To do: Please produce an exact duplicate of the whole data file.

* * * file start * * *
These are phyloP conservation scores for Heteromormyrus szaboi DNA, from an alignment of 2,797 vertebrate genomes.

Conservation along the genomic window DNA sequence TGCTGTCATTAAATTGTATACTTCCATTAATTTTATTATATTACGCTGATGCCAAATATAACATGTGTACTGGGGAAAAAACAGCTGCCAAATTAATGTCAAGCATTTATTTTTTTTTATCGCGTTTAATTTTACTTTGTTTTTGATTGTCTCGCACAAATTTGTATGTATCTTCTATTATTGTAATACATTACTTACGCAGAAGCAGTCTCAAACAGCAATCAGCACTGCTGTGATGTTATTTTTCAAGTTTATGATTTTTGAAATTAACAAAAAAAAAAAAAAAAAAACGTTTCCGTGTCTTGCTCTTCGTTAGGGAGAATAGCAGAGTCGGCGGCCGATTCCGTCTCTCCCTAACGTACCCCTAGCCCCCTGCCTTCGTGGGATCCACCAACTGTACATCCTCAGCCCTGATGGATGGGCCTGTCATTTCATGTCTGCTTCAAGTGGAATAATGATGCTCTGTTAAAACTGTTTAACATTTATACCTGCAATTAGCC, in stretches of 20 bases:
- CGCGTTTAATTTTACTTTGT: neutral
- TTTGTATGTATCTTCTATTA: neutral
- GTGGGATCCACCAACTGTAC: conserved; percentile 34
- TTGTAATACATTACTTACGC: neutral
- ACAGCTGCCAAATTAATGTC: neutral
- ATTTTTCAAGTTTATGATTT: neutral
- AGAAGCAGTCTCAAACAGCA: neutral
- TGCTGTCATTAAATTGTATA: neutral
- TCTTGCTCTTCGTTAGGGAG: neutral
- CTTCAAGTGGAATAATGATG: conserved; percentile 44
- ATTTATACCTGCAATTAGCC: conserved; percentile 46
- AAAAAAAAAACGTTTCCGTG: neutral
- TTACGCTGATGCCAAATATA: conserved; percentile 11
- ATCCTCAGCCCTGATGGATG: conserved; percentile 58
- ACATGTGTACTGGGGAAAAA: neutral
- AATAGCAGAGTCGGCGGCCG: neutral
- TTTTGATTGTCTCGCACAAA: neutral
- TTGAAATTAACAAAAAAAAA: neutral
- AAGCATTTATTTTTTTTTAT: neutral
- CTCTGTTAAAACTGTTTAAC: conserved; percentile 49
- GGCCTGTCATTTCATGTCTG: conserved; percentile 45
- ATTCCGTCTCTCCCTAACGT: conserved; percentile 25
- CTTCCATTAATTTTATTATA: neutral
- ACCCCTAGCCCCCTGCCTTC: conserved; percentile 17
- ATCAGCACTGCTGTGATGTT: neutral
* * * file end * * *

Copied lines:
These are phyloP conservation scores for Heteromormyrus szaboi DNA, from an alignment of 2,797 vertebrate genomes.

Conservation along the genomic window DNA sequence TGCTGTCATTAAATTGTATACTTCCATTAATTTTATTATATTACGCTGATGCCAAATATAACATGTGTACTGGGGAAAAAACAGCTGCCAAATTAATGTCAAGCATTTATTTTTTTTTATCGCGTTTAATTTTACTTTGTTTTTGATTGTCTCGCACAAATTTGTATGTATCTTCTATTATTGTAATACATTACTTACGCAGAAGCAGTCTCAAACAGCAATCAGCACTGCTGTGATGTTATTTTTCAAGTTTATGATTTTTGAAATTAACAAAAAAAAAAAAAAAAAAACGTTTCCGTGTCTTGCTCTTCGTTAGGGAGAATAGCAGAGTCGGCGGCCGATTCCGTCTCTCCCTAACGTACCCCTAGCCCCCTGCCTTCGTGGGATCCACCAACTGTACATCCTCAGCCCTGATGGATGGGCCTGTCATTTCATGTCTGCTTCAAGTGGAATAATGATGCTCTGTTAAAACTGTTTAACATTTATACCTGCAATTAGCC, in stretches of 20 bases:
- CGCGTTTAATTTTACTTTGT: neutral
- TTTGTATGTATCTTCTATTA: neutral
- GTGGGATCCACCAACTGTAC: conserved; percentile 34
- TTGTAATACATTACTTACGC: neutral
- ACAGCTGCCAAATTAATGTC: neutral
- ATTTTTCAAGTTTATGATTT: neutral
- AGAAGCAGTCTCAAACAGCA: neutral
- TGCTGTCATTAAATTGTATA: neutral
- TCTTGCTCTTCGTTAGGGAG: neutral
- CTTCAAGTGGAATAATGATG: conserved; percentile 44
- ATTTATACCTGCAATTAGCC: conserved; percentile 46
- AAAAAAAAAACGTTTCCGTG: neutral
- TTACGCTGATGCCAAATATA: conserved; percentile 11
- ATCCTCAGCCCTGATGGATG: conserved; percentile 58
- ACATGTGTACTGGGGAAAAA: neutral
- AATAGCAGAGTCGGCGGCCG: neutral
- TTTTGATTGTCTCGCACAAA: neutral
- TTGAAATTAACAAAAAAAAA: neutral
- AAGCATTTATTTTTTTTTAT: neutral
- CTCTGTTAAAACTGTTTAAC: conserved; percentile 49
- GGCCTGTCATTTCATGTCTG: conserved; percentile 45
- ATTCCGTCTCTCCCTAACGT: conserved; percentile 25
- CTTCCATTAATTTTATTATA: neutral
- ACCCCTAGCCCCCTGCCTTC: conserved; percentile 17
- ATCAGCACTGCTGTGATGTT: neutral